"I Start where the News Story Stop"

Esleman Abay

Interested in deepening the discussion about new Nile projects, the website as a platform explores the engagements of water users, planners and researchers in multiple projects of river basin development. By experimenting with different theories and methodologies of representing river basin development experiences, we aim to open up new perspectives on the simultaneous transformation of the Nile water distribution, differences between its users and categories through which these are known.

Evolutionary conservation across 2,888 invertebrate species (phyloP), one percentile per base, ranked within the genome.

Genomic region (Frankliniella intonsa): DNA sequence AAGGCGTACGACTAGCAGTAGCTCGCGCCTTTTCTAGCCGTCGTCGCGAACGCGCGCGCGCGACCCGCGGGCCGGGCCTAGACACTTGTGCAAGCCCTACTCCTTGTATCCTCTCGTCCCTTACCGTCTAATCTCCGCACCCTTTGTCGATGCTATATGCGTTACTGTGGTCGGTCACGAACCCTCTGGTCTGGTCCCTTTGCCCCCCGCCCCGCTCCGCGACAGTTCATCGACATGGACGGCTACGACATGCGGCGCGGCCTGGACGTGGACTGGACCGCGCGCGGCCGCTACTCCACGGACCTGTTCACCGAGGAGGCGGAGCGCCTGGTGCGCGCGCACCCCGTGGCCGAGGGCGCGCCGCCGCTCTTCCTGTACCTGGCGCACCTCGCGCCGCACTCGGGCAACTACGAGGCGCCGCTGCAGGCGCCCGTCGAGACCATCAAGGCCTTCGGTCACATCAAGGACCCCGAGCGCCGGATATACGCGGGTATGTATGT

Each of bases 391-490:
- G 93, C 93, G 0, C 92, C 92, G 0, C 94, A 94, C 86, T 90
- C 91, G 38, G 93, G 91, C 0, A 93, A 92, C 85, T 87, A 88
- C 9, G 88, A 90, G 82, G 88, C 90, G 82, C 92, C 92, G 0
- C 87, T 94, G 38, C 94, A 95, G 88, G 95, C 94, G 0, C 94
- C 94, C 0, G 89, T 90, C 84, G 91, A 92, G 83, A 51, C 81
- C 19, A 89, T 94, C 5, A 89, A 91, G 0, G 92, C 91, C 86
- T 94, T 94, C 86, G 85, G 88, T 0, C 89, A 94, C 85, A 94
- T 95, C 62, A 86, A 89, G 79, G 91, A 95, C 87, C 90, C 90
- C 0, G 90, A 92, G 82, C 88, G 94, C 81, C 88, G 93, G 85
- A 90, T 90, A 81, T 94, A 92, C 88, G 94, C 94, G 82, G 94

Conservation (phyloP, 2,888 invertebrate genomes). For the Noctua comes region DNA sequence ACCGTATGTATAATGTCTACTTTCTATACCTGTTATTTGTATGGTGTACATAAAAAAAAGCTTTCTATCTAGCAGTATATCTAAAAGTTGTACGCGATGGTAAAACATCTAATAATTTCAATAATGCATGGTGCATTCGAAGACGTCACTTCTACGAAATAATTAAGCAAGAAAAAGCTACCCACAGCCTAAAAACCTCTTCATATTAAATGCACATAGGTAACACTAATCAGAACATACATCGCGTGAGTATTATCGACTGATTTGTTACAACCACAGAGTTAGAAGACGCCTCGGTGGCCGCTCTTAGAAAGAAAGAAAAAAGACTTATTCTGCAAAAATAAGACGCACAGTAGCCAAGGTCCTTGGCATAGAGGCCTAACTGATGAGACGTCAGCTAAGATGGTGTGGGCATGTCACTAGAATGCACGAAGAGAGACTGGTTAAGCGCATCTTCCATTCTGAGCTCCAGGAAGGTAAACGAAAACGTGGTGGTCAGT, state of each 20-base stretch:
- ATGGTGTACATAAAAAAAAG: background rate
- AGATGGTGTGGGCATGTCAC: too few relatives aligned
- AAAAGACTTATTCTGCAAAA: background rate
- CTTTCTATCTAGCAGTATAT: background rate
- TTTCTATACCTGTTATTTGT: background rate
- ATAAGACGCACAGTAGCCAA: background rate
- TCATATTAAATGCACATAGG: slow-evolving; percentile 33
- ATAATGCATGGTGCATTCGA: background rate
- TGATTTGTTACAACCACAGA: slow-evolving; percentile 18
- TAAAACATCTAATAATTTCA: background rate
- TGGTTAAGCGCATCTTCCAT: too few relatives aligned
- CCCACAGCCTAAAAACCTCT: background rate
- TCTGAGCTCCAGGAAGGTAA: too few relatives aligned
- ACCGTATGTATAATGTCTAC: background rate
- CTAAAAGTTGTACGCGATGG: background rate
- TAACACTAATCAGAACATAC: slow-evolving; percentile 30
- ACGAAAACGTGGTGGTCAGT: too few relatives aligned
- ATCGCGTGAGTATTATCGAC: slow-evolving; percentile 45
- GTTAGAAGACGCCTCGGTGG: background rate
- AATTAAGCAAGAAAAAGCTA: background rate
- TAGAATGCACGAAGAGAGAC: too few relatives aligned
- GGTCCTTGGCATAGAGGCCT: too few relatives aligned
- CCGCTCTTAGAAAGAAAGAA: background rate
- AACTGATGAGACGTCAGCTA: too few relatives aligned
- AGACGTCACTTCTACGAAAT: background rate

A “sender” country tries to inflict costs on its target in two main ways: (1) with trade sanctions that limit the target country’s exports or restrict its imports, and (2) with financial sanctions that impede finance (including reducing aid). Governments that impose limits on target countries’ exports intend to reduce its foreign sales and deprive it of foreign exchange. Governments impose limits on their own exports to deny critical goods to the target country. If the sender country exports a large percentage of world output, this may also cause the target to pay higher prices for substitute imports, but only if the sender country also reduces its overall output. When governments impose financial sanctions by interrupting commercial finance or by slashing government loans to the target country’s government, they intend to cause the target country to pay higher interest rates and to scare away alternative creditors. When a poor country is the target, the government imposing the sanction can use the subsidy component of official financing or other development assistance to gain further leverage.

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